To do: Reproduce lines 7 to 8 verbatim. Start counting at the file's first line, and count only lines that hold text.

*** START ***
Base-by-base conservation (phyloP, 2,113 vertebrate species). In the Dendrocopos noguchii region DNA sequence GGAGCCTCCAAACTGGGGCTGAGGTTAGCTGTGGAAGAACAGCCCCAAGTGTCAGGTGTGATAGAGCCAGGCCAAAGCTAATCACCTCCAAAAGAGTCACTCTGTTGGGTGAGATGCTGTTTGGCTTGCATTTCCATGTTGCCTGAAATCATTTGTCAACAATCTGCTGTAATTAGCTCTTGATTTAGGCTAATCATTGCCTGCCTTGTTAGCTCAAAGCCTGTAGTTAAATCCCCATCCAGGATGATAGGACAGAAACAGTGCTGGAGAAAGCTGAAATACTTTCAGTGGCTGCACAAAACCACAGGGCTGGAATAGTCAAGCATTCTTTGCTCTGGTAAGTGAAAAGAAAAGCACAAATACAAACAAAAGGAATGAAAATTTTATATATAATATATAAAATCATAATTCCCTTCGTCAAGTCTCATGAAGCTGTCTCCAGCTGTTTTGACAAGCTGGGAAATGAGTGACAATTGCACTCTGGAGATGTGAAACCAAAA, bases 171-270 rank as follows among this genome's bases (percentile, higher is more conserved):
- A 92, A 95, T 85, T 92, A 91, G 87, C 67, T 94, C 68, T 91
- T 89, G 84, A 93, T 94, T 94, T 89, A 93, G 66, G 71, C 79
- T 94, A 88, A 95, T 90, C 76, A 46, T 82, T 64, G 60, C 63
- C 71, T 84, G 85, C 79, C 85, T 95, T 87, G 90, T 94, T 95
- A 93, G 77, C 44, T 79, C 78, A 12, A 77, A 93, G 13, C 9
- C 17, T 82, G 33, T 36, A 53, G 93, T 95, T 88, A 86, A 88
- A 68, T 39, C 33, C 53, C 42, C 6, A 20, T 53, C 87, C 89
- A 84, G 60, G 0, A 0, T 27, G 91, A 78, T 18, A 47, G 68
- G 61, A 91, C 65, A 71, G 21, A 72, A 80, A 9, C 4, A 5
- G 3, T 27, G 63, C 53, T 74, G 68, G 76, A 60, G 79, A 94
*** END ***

- C 17, T 82, G 33, T 36, A 53, G 93, T 95, T 88, A 86, A 88
- A 68, T 39, C 33, C 53, C 42, C 6, A 20, T 53, C 87, C 89